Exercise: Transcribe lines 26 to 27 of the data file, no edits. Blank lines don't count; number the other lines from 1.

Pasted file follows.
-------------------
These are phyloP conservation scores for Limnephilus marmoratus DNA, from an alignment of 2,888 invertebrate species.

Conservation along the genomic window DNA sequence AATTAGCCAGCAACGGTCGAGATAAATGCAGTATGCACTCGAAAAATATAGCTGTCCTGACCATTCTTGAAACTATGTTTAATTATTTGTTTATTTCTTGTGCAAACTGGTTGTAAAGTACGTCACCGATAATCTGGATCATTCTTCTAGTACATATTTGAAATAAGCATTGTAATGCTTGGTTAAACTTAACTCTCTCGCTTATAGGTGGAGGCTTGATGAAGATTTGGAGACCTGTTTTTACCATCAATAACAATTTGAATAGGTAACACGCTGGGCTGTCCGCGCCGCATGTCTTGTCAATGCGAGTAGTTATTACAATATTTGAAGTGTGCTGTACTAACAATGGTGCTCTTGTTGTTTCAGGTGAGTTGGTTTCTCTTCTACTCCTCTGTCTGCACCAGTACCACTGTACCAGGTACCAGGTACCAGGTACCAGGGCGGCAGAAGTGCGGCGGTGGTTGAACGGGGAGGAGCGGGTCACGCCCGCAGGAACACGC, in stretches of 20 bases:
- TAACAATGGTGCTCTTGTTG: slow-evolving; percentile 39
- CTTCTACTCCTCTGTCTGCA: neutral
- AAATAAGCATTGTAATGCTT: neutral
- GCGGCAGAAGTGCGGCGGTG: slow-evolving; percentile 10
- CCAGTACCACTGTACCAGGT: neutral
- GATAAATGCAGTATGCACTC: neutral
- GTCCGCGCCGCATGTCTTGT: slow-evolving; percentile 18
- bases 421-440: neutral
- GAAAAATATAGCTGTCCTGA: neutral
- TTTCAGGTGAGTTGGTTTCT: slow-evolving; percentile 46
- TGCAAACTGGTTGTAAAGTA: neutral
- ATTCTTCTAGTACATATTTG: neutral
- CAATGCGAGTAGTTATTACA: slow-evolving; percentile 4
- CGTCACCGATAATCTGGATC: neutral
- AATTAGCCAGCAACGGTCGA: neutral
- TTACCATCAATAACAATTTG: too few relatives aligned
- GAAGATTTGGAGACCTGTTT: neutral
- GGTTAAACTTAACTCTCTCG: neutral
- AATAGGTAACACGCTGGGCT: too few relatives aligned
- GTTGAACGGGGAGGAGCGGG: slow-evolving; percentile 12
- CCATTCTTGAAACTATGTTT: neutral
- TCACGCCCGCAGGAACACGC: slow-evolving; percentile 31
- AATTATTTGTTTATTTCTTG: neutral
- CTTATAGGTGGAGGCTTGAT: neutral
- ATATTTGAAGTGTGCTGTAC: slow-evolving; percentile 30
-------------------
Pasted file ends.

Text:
- CTTATAGGTGGAGGCTTGAT: neutral
- ATATTTGAAGTGTGCTGTAC: slow-evolving; percentile 30